Tag Archives: denver waldorf school

That Peace Group Presents Global “Day of Silence”

That Peace Group Presents Global “Day of Silence”

thatpeacegroupThe Denver Waldorf School Social Justice committee “That Peace Group” is inviting everyone to participate in the global Day Of Silence, tomorrow, April 19th.

What we are doing:
~ Be silent from at least from 8-3, many will do the entire day. (We have agreed that participants should opt into an academic exception and speak in class to support their teachers and their learning.)
~ Wearing black shirts to raise further awareness
~ Wearing rainbow pins (hopefully) to show our unity and support (stop by Renata’s office to pick up a pin)

Why we are doing it:
~ This day is to raise awareness of the millions of youth whose gender identity and or sexual orientation cannot be categorized within the heterosexual/straight “norm” including but not limited to gay, lesbian, bisexual, transgender individuals.

~ This day represents the silence that millions of youth are forced into daily as they live in a world often hostile and exclusive of their very identity. Although we have seen great progress throughout the 20th century into the 21st century, youth across our nation face the risk of being kicked out of their homes, having their family ties severed and broken, being told over and over again that there is something wrong with them, being sent to camps to get “cured,” being ostracized and relentlessly teased at school and so much more if they are not silent about their identity.

The potential consequences of not being silent vary from community to community, state to state and country to country with some countries still enforcing the death penalty for being gay. This climate lends itself not only to the silence of youth throughout the world, but the experience of excruciating loneliness, isolation and self-doubt that comes from this silence.

“That Peace Group,” the social justice committee begun by Denver Waldorf School High School students. encourage everyone to join use in this day of action!

For more information about the movement please visit:
http://www.dayofsilence.org/index.html

Please see High School Coordinator Renata Heberton at highschool@denverwaldorf.org for more information.

Denver Waldorf School Alumni Panel ‘Excellent’


Denver Waldorf School Alumni Panel ‘Excellent,’ Says 7th Grade Parent

AlumnipanelBy Andrew Clark, Denver Waldorf School Parent

Parents and students were treated to an excellent discussion about the benefits of a Waldorf High School education from a panel of past and present Waldorf alumni.

Panelists’ ages ranged from early 40’s to late teens. All either had professional careers or were college students.

The overwhelming feedback from all was that Waldorf produces confident, creative thinkers, who share a strong compassion and sense of community for their fellow members of society.

The audience participated with questions, ranging from, “How was the transition from Waldorf to college?” (not a problem) to “What would you change or improve about Waldorf?” (not a lot; maybe greater depth for physics, higher mathematics and modern languages) to “How culturally diverse is Waldorf?” (above average) to “What is Eurythmy?” (laughter, confusion and some reluctant affection).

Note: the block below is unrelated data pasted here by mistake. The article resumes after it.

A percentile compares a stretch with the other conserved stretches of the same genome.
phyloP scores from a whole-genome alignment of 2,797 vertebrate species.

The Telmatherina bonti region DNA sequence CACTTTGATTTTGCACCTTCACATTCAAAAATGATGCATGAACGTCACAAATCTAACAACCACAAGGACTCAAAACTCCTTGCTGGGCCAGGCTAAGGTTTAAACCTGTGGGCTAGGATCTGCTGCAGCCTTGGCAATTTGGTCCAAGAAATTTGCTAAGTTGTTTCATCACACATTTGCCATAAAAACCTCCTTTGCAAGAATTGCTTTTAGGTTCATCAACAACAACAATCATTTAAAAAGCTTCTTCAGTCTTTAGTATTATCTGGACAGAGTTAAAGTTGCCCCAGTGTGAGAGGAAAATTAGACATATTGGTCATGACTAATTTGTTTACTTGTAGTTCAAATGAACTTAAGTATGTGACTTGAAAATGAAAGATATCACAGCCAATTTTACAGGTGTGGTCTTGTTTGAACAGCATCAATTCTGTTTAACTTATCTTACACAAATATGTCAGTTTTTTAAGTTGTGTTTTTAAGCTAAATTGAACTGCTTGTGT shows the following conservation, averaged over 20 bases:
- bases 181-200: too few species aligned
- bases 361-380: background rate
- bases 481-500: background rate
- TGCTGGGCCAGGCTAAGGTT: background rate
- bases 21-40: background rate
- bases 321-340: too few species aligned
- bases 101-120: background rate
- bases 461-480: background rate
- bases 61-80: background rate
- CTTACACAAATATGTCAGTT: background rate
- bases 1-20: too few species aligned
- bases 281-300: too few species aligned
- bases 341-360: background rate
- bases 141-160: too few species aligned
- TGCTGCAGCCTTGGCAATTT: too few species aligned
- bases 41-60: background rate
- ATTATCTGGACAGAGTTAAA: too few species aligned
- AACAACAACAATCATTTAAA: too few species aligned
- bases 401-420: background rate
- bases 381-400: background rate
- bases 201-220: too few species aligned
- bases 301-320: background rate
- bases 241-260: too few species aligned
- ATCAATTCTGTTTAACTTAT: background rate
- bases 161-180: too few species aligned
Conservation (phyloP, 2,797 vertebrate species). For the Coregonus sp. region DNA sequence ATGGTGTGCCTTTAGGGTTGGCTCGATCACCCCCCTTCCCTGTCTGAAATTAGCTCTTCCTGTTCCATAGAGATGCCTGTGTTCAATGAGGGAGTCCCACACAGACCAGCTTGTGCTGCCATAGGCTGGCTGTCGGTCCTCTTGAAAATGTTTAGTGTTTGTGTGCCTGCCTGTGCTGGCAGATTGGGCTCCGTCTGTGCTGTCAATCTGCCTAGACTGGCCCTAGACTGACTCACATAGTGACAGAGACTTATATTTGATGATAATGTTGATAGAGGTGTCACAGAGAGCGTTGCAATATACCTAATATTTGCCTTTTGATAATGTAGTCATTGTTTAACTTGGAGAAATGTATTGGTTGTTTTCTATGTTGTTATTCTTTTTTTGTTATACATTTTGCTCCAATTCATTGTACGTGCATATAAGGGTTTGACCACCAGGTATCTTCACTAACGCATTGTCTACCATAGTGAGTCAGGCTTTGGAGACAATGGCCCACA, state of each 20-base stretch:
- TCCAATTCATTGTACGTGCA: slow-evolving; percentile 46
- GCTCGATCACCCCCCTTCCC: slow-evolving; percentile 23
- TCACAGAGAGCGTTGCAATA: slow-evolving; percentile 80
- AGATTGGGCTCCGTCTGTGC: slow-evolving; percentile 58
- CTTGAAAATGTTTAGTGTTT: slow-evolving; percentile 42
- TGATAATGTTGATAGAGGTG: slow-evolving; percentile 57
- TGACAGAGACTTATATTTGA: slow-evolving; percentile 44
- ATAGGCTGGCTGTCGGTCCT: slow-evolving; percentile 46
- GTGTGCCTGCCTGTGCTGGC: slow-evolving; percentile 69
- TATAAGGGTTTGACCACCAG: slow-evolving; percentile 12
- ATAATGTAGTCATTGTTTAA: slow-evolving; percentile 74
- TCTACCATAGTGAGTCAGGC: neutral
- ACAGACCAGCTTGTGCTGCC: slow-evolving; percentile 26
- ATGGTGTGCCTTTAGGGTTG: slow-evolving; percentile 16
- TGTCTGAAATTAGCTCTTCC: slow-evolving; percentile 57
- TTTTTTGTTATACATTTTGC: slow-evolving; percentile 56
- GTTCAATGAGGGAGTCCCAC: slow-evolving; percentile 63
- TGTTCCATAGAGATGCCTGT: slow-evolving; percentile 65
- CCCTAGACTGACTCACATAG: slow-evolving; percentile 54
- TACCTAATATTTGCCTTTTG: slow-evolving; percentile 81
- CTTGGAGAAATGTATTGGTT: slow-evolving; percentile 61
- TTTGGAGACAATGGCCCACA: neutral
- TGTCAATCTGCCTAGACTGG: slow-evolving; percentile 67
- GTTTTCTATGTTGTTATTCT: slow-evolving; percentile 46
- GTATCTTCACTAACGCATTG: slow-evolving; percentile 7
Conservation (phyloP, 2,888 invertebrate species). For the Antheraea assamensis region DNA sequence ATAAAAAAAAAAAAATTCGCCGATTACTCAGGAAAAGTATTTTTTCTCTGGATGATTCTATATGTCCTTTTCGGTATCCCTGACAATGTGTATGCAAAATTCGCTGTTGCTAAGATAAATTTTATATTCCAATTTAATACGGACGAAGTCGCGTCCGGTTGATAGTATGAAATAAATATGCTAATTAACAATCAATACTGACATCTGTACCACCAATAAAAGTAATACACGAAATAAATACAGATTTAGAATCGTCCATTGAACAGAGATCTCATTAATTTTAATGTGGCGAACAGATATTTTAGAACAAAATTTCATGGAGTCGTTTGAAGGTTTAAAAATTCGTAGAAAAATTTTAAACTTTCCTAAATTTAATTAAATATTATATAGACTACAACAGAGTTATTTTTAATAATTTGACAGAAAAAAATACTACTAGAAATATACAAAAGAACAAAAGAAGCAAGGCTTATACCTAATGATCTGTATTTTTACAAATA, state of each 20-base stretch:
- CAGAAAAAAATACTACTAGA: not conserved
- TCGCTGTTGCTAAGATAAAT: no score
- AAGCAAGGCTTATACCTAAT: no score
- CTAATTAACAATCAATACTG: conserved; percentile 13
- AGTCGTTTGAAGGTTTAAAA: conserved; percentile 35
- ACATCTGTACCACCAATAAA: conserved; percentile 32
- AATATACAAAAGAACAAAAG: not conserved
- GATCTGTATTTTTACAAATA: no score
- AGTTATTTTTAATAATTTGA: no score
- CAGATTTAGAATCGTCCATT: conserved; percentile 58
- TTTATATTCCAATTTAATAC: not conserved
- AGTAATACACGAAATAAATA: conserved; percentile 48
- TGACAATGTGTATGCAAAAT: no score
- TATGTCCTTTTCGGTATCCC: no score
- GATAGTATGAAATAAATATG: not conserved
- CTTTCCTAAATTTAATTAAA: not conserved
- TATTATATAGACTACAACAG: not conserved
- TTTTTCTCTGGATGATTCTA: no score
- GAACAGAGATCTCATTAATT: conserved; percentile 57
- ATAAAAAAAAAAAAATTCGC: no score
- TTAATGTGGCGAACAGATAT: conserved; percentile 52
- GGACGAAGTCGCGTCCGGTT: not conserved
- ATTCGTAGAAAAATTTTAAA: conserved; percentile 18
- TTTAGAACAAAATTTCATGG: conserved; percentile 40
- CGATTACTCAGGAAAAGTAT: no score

All students felt that their English writing skills and creative thought were significantly enhanced by the Waldorf education.

As Waldorf lacks large classes and a comprehensive sports program, I was particularly interested and impressed to learn that many 8th grade students had chosen to stay at Waldorf for the exceptional personalization of their high school education, while still participating in large-school sports by joining area high school teams.

One panel member had won a full tuition golf scholarship to Denver University after only four or five years of golf with the South High School team. Others told stories of joining the major sports teams at large high schools to enhance their broadest athletic and social endeavors.

As these are obvious gaps at Waldorf, this was a great solution to two missing components.

Judy Lucas, administrative director, and panel members tackled the comparison of Waldorf to public school teaching methods by showing that Waldorf students get almost personal attention in the small classes here, which pushes them to their academic limits in every subject, whereas the teachers of the larger classes in public schools tend to treat students as numbers being churned through a machine.

One panel member’s brother had returned to Waldorf after only a few weeks at a public school, due to his perception that the teaching was overwhelmingly poorer at public school.

All panel members confirmed that their Waldorf academic abilities seemed to exceed those of their peers in the first years of college. Integration into a huge college was a breeze for these well-educated, outgoing and self-confident individuals.

Having taught junior achievement for many years in Denver Public School, I can confirm that the typical public high school class is generally much larger and much less focused on academics or participation that the typical Waldorf class.

Accountability is much lower amongst public school students than at Waldorf too. One panelist confessed to being able to skip classes unnoticed after he figured out he didn’t have to work nearly as hard at a public school, and the teachers didn’t miss him out of the much larger classes. It’s impossible to skip a class at Waldorf because, said the panelists, Waldorf is like a family; it’s hard to skip dinner and the chores without being noticed.

We also learned that although Waldorf does not teach official AP programs as measured in public schools, the content of the curriculum at Waldorf easily matches or exceeds AP classes, and many colleges recognize and elevate Waldorf applicants for this. Judy Lucas is working towards a national recognition of the Waldorf high school syllabus as equal to AP in this arena.